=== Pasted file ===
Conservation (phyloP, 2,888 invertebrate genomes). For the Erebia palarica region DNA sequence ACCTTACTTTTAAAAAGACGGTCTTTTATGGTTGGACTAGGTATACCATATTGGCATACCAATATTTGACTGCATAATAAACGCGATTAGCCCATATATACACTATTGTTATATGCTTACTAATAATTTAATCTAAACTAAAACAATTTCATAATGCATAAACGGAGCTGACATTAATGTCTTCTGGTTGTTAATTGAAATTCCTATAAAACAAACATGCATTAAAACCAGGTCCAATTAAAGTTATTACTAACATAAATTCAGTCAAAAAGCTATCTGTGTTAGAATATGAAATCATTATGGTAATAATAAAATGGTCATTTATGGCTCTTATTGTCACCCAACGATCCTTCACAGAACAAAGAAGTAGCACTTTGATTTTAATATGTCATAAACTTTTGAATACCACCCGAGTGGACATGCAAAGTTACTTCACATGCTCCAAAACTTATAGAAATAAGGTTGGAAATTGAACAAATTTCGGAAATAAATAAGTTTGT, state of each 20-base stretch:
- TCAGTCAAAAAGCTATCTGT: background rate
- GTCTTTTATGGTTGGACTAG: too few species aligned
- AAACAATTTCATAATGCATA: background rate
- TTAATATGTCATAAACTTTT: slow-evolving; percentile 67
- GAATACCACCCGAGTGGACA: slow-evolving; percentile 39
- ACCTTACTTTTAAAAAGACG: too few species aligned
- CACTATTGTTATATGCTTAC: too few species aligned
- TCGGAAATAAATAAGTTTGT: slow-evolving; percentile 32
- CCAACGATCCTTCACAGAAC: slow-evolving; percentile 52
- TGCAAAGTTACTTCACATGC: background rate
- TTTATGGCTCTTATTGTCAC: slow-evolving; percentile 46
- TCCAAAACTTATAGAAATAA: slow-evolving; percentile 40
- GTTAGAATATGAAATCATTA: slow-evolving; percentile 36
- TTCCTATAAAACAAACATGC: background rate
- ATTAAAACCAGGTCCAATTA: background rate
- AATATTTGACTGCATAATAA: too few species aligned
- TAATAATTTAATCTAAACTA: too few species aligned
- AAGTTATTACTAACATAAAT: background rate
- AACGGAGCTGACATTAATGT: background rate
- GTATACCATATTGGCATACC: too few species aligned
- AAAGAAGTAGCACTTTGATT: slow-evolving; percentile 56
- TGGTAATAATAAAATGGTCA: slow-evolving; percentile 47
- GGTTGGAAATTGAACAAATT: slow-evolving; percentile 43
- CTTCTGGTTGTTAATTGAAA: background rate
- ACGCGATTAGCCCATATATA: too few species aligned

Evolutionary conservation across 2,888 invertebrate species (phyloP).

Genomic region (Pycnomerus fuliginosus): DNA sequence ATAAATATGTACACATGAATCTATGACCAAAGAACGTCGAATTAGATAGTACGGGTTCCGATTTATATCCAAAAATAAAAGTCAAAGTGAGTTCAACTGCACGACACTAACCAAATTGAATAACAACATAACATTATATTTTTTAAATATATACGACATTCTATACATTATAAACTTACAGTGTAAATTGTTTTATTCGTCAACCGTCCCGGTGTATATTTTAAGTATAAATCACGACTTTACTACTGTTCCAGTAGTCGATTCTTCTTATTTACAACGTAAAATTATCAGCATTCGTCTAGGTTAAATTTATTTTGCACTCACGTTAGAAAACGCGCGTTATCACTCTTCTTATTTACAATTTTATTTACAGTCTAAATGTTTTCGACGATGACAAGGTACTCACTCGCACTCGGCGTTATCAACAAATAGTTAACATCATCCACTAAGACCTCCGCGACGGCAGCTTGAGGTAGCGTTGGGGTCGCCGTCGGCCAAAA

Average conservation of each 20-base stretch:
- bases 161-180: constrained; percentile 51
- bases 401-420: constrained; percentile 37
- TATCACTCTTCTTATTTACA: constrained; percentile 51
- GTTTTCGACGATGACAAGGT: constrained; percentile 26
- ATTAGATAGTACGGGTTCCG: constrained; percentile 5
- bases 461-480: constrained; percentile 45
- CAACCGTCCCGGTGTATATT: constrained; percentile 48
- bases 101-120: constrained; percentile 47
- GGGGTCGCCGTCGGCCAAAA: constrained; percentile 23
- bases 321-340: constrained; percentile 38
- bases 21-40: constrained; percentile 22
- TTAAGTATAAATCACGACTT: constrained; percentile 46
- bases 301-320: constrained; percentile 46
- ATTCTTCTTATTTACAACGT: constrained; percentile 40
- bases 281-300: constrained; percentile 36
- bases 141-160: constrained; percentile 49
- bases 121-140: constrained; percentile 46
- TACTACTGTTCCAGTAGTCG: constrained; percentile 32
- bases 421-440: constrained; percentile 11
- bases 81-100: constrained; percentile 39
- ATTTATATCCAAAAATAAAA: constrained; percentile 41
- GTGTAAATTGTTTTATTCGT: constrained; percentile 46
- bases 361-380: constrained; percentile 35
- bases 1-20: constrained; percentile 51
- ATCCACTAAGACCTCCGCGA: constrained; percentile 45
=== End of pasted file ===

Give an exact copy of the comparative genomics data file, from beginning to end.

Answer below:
Conservation (phyloP, 2,888 invertebrate genomes). For the Erebia palarica region DNA sequence ACCTTACTTTTAAAAAGACGGTCTTTTATGGTTGGACTAGGTATACCATATTGGCATACCAATATTTGACTGCATAATAAACGCGATTAGCCCATATATACACTATTGTTATATGCTTACTAATAATTTAATCTAAACTAAAACAATTTCATAATGCATAAACGGAGCTGACATTAATGTCTTCTGGTTGTTAATTGAAATTCCTATAAAACAAACATGCATTAAAACCAGGTCCAATTAAAGTTATTACTAACATAAATTCAGTCAAAAAGCTATCTGTGTTAGAATATGAAATCATTATGGTAATAATAAAATGGTCATTTATGGCTCTTATTGTCACCCAACGATCCTTCACAGAACAAAGAAGTAGCACTTTGATTTTAATATGTCATAAACTTTTGAATACCACCCGAGTGGACATGCAAAGTTACTTCACATGCTCCAAAACTTATAGAAATAAGGTTGGAAATTGAACAAATTTCGGAAATAAATAAGTTTGT, state of each 20-base stretch:
- TCAGTCAAAAAGCTATCTGT: background rate
- GTCTTTTATGGTTGGACTAG: too few species aligned
- AAACAATTTCATAATGCATA: background rate
- TTAATATGTCATAAACTTTT: slow-evolving; percentile 67
- GAATACCACCCGAGTGGACA: slow-evolving; percentile 39
- ACCTTACTTTTAAAAAGACG: too few species aligned
- CACTATTGTTATATGCTTAC: too few species aligned
- TCGGAAATAAATAAGTTTGT: slow-evolving; percentile 32
- CCAACGATCCTTCACAGAAC: slow-evolving; percentile 52
- TGCAAAGTTACTTCACATGC: background rate
- TTTATGGCTCTTATTGTCAC: slow-evolving; percentile 46
- TCCAAAACTTATAGAAATAA: slow-evolving; percentile 40
- GTTAGAATATGAAATCATTA: slow-evolving; percentile 36
- TTCCTATAAAACAAACATGC: background rate
- ATTAAAACCAGGTCCAATTA: background rate
- AATATTTGACTGCATAATAA: too few species aligned
- TAATAATTTAATCTAAACTA: too few species aligned
- AAGTTATTACTAACATAAAT: background rate
- AACGGAGCTGACATTAATGT: background rate
- GTATACCATATTGGCATACC: too few species aligned
- AAAGAAGTAGCACTTTGATT: slow-evolving; percentile 56
- TGGTAATAATAAAATGGTCA: slow-evolving; percentile 47
- GGTTGGAAATTGAACAAATT: slow-evolving; percentile 43
- CTTCTGGTTGTTAATTGAAA: background rate
- ACGCGATTAGCCCATATATA: too few species aligned

Evolutionary conservation across 2,888 invertebrate species (phyloP).

Genomic region (Pycnomerus fuliginosus): DNA sequence ATAAATATGTACACATGAATCTATGACCAAAGAACGTCGAATTAGATAGTACGGGTTCCGATTTATATCCAAAAATAAAAGTCAAAGTGAGTTCAACTGCACGACACTAACCAAATTGAATAACAACATAACATTATATTTTTTAAATATATACGACATTCTATACATTATAAACTTACAGTGTAAATTGTTTTATTCGTCAACCGTCCCGGTGTATATTTTAAGTATAAATCACGACTTTACTACTGTTCCAGTAGTCGATTCTTCTTATTTACAACGTAAAATTATCAGCATTCGTCTAGGTTAAATTTATTTTGCACTCACGTTAGAAAACGCGCGTTATCACTCTTCTTATTTACAATTTTATTTACAGTCTAAATGTTTTCGACGATGACAAGGTACTCACTCGCACTCGGCGTTATCAACAAATAGTTAACATCATCCACTAAGACCTCCGCGACGGCAGCTTGAGGTAGCGTTGGGGTCGCCGTCGGCCAAAA

Average conservation of each 20-base stretch:
- bases 161-180: constrained; percentile 51
- bases 401-420: constrained; percentile 37
- TATCACTCTTCTTATTTACA: constrained; percentile 51
- GTTTTCGACGATGACAAGGT: constrained; percentile 26
- ATTAGATAGTACGGGTTCCG: constrained; percentile 5
- bases 461-480: constrained; percentile 45
- CAACCGTCCCGGTGTATATT: constrained; percentile 48
- bases 101-120: constrained; percentile 47
- GGGGTCGCCGTCGGCCAAAA: constrained; percentile 23
- bases 321-340: constrained; percentile 38
- bases 21-40: constrained; percentile 22
- TTAAGTATAAATCACGACTT: constrained; percentile 46
- bases 301-320: constrained; percentile 46
- ATTCTTCTTATTTACAACGT: constrained; percentile 40
- bases 281-300: constrained; percentile 36
- bases 141-160: constrained; percentile 49
- bases 121-140: constrained; percentile 46
- TACTACTGTTCCAGTAGTCG: constrained; percentile 32
- bases 421-440: constrained; percentile 11
- bases 81-100: constrained; percentile 39
- ATTTATATCCAAAAATAAAA: constrained; percentile 41
- GTGTAAATTGTTTTATTCGT: constrained; percentile 46
- bases 361-380: constrained; percentile 35
- bases 1-20: constrained; percentile 51
- ATCCACTAAGACCTCCGCGA: constrained; percentile 45